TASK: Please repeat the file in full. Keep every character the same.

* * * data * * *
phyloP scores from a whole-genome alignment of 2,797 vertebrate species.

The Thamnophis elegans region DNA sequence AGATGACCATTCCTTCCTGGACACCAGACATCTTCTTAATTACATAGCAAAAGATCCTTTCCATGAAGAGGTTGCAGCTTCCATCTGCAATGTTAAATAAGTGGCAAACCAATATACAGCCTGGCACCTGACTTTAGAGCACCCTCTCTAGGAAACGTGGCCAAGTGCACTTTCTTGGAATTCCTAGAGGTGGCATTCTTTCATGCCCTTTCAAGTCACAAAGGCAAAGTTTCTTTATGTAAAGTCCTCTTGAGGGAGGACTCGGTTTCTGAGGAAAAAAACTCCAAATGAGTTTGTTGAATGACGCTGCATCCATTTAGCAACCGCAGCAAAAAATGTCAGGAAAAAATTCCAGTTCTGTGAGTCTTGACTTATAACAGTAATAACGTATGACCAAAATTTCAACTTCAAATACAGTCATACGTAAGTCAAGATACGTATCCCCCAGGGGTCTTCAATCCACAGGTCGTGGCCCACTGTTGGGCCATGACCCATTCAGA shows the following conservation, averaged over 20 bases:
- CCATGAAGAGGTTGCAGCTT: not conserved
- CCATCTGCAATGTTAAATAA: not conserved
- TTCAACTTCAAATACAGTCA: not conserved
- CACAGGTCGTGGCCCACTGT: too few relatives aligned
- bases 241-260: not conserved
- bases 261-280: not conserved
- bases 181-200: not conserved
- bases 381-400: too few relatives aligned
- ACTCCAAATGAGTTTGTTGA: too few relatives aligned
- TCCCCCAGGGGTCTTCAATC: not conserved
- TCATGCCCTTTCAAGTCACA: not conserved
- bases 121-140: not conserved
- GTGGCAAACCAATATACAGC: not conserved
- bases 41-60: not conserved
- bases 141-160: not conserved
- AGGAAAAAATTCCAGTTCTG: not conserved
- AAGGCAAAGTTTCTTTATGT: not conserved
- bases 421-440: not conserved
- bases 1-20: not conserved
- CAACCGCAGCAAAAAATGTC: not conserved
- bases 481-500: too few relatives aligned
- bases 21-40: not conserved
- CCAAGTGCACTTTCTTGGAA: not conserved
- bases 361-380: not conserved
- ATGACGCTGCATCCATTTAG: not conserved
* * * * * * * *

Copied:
phyloP scores from a whole-genome alignment of 2,797 vertebrate species.

The Thamnophis elegans region DNA sequence AGATGACCATTCCTTCCTGGACACCAGACATCTTCTTAATTACATAGCAAAAGATCCTTTCCATGAAGAGGTTGCAGCTTCCATCTGCAATGTTAAATAAGTGGCAAACCAATATACAGCCTGGCACCTGACTTTAGAGCACCCTCTCTAGGAAACGTGGCCAAGTGCACTTTCTTGGAATTCCTAGAGGTGGCATTCTTTCATGCCCTTTCAAGTCACAAAGGCAAAGTTTCTTTATGTAAAGTCCTCTTGAGGGAGGACTCGGTTTCTGAGGAAAAAAACTCCAAATGAGTTTGTTGAATGACGCTGCATCCATTTAGCAACCGCAGCAAAAAATGTCAGGAAAAAATTCCAGTTCTGTGAGTCTTGACTTATAACAGTAATAACGTATGACCAAAATTTCAACTTCAAATACAGTCATACGTAAGTCAAGATACGTATCCCCCAGGGGTCTTCAATCCACAGGTCGTGGCCCACTGTTGGGCCATGACCCATTCAGA shows the following conservation, averaged over 20 bases:
- CCATGAAGAGGTTGCAGCTT: not conserved
- CCATCTGCAATGTTAAATAA: not conserved
- TTCAACTTCAAATACAGTCA: not conserved
- CACAGGTCGTGGCCCACTGT: too few relatives aligned
- bases 241-260: not conserved
- bases 261-280: not conserved
- bases 181-200: not conserved
- bases 381-400: too few relatives aligned
- ACTCCAAATGAGTTTGTTGA: too few relatives aligned
- TCCCCCAGGGGTCTTCAATC: not conserved
- TCATGCCCTTTCAAGTCACA: not conserved
- bases 121-140: not conserved
- GTGGCAAACCAATATACAGC: not conserved
- bases 41-60: not conserved
- bases 141-160: not conserved
- AGGAAAAAATTCCAGTTCTG: not conserved
- AAGGCAAAGTTTCTTTATGT: not conserved
- bases 421-440: not conserved
- bases 1-20: not conserved
- CAACCGCAGCAAAAAATGTC: not conserved
- bases 481-500: too few relatives aligned
- bases 21-40: not conserved
- CCAAGTGCACTTTCTTGGAA: not conserved
- bases 361-380: not conserved
- ATGACGCTGCATCCATTTAG: not conserved